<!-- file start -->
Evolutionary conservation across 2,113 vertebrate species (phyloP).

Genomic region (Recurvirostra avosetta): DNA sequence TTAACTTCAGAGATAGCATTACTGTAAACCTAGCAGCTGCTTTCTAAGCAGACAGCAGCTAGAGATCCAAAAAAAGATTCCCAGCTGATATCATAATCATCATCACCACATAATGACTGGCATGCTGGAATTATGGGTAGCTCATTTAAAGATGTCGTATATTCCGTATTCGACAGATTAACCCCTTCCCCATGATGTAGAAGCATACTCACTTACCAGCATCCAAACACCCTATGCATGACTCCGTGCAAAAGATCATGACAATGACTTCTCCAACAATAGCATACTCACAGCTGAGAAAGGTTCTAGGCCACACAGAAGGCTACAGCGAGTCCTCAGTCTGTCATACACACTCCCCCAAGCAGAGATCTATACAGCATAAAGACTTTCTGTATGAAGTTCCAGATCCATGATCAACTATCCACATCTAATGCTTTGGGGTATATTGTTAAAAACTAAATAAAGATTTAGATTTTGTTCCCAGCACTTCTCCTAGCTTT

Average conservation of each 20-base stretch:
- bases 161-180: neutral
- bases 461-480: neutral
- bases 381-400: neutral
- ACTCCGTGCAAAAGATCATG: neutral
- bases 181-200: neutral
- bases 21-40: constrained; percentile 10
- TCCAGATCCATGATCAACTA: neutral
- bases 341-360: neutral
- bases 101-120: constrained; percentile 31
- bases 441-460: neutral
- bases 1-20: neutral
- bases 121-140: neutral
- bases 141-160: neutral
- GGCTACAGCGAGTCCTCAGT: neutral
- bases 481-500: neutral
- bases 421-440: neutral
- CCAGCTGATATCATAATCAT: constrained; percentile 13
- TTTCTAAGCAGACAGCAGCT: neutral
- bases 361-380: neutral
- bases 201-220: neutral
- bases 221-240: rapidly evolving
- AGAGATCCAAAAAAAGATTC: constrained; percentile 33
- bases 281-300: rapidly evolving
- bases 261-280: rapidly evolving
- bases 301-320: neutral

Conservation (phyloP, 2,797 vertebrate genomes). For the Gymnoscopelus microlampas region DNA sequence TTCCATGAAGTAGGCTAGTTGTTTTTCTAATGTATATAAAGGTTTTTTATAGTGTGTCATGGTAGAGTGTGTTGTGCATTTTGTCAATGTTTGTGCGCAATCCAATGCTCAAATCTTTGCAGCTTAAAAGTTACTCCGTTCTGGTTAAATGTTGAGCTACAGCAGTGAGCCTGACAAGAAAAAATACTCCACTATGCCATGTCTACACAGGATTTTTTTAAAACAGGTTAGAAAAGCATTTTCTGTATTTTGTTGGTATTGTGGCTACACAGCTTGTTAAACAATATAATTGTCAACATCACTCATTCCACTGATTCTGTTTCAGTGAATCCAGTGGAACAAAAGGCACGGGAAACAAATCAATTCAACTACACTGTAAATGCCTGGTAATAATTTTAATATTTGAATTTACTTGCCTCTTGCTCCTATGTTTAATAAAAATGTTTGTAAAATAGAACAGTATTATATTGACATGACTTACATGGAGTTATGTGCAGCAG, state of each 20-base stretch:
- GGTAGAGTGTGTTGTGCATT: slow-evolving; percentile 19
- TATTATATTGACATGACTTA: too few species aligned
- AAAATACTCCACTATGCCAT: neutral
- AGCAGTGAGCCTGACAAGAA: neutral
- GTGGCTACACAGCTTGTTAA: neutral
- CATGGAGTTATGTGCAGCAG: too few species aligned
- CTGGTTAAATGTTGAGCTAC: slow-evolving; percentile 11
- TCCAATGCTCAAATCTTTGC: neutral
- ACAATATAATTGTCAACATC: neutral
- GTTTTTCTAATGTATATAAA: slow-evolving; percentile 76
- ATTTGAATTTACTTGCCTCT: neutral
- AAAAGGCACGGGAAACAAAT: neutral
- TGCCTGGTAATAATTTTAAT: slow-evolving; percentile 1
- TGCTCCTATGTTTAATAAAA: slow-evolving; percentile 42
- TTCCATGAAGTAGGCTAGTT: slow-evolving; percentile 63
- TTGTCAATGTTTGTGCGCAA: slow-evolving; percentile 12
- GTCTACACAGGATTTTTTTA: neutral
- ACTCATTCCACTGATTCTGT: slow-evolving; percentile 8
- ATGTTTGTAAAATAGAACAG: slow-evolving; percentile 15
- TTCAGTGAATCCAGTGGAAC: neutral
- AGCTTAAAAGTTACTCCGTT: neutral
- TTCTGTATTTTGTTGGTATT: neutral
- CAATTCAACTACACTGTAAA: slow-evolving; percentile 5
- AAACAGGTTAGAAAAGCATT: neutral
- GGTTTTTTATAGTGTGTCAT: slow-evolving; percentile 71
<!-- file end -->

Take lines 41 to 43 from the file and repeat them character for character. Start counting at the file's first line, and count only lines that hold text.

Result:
- AAAAGGCACGGGAAACAAAT: neutral
- TGCCTGGTAATAATTTTAAT: slow-evolving; percentile 1
- TGCTCCTATGTTTAATAAAA: slow-evolving; percentile 42